Plastic bag on the sea floor © Andrew Hume
Plastic bag on the sea floor © Andrew Hume
In 2015, the government of Mozambique passed a law to regulate the management and control of plastic bags. The regulation established procedures for the management and control of plastic bags, with regard to production, import, sale and use in order to reduce negative impacts on human health and the environment. According to a recent review of the municipal solid waste sector in Mozambique, the country collects an average of 40-65% of its urban waste, with low coverage in peri-urban areas. There are no formal mechanisms for sorting waste that hinders recycling, though some waste pickers sort out glass, plastic, and metal from dump sites for informal reuse and recycling, or for export elsewhere. In 2014, the Mozambican Association for Recycling (AMOR) estimated that national recycling is only about 1%, limited to a small number of local organizations. Across the country, AMOR observes that the majority of households tend to clean and reuse PET bottles for storage of other liquids. (World Oceans Day Clean up event in Mozambique organized by MIMAIP in collaboration with WWF © WWF Mozambique)
In 2015, the government of Mozambique passed a law to regulate the management and control of plastic bags. The regulation established procedures for the management and control of plastic bags, with regard to production, import, sale and use in order to reduce negative impacts on human health and the environment. According to a recent review of the municipal solid waste sector in Mozambique, the country collects an average of 40-65% of its urban waste, with low coverage in peri-urban areas. There are no formal mechanisms for sorting waste that hinders recycling, though some waste pickers sort out glass, plastic, and metal from dump sites for informal reuse and recycling, or for export elsewhere. In 2014, the Mozambican Association for Recycling (AMOR) estimated that national recycling is only about 1%, limited to a small number of local organizations. Across the country, AMOR observes that the majority of households tend to clean and reuse PET bottles for storage of other liquids. (World Oceans Day Clean up event in Mozambique organized by MIMAIP in collaboration with WWF © WWF Mozambique)

Policy

IUCN is supporting national and regional policy frameworks and legislative reform processes, and facilitating the development of national programmes, including action plans and green economy roadmaps

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IUCN initiated a desk analysis of gaps and opportunities in current policies and regulatory frameworks. Based on the results of this study, decision-makers will be provided with national reports which assess the impacts and effectiveness of legal instruments and tools available to address plastic pollution. The legal review and effectiveness assessment will in turn inform the development of national action plans and roadmaps.

Following repeated attempts to address plastic pollution, Kenya has catalysed action to reduce pollution through its 2017 ban on the manufacture, import and use of plastic carrier bags. Since the ban went into place, more people have adopted reusable bags, while the National Environment Management Authority (NEMA) has drawn attention to reduced flooding of some sections of Nairobi City due to less clogging of drainage systems by plastic waste during the long rains.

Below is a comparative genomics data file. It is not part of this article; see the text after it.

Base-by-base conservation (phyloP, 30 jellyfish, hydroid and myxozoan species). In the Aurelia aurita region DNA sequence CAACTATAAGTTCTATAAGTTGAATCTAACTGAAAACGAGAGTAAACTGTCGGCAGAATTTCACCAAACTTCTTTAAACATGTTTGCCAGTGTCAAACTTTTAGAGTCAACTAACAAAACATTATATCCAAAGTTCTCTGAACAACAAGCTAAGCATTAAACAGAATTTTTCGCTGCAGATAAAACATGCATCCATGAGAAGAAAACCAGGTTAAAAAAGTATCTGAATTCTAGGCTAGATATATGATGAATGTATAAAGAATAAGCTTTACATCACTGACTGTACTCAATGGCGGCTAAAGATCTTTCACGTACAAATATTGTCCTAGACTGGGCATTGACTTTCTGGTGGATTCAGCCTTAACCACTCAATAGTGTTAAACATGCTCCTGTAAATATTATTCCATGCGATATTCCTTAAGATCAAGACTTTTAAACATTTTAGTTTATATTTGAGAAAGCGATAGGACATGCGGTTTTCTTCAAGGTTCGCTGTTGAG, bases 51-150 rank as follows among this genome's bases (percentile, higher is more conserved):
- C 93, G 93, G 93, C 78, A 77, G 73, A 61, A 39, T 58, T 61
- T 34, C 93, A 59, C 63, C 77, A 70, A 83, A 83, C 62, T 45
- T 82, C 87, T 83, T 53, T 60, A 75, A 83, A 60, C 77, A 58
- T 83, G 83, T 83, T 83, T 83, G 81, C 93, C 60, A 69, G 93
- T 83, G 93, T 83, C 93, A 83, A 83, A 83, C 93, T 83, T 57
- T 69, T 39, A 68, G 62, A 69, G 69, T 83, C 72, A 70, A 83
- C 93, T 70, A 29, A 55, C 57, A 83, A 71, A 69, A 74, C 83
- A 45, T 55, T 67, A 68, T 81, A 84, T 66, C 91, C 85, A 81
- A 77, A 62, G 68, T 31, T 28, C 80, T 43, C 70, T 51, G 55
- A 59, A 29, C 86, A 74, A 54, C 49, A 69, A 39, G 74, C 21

However, the implementation of the plastic ban has not been without hurdles as NEMA strives to step up the resources required to enforce and monitor the countrywide ban. There have been debates across the country on whether reusable carrier bags should be provided by retailers at zero cost, with some county governments exploring legislation to that effect. Such moves may not be economically favourable for retailers who acquire the bags at a cost, but others argue that if bags are provided for free, consumers will not be conscious enough to reuse them.

With enhanced government desire to take action on PET bottles, private sector actors are exploring alternative safe avenues for handling used PET bottles. For example, NEMA and the Kenya Association of Manufacturers have had consultations to replicate South Africa’s industry-driven and industry-financed PET Recycling Company (PETCO) model to recycle PET plastic bottles, thereby reducing their leakage into terrestrial and marine environments. The establishment of such an entity has potential to promote a circular economy for PET-derived waste by diverting it to new products such as duvets, pillows and trays. There is also a need to ensure that such recycling activities do not promote the recycling of toxins that are contained in certain wastes. Additionally, industry actors are exploring domestic and industrial scale water treatment technologies that deliver safe water to citizens and reduce reliance on PET bottles.

Moving forward,  Obadiah Mungai, NEMA’s Chief Environmental Economist, says: “it will be important to reinforce the effectiveness of the plastic ban through regional mechanisms via the East African Community (EAC) in order to seal any loopholes that compromise the 2017 ban. Part of this may entail igniting debate at the EAC legislative assembly on strengthening region-wide implementation of its Polythene Materials Control Bill. The government could also consider strategies that require sorting of waste at source to ensure that recyclable materials are recovered early within waste streams”. Such approaches are in line with the circular economy model, which seeks to design waste out of the system.

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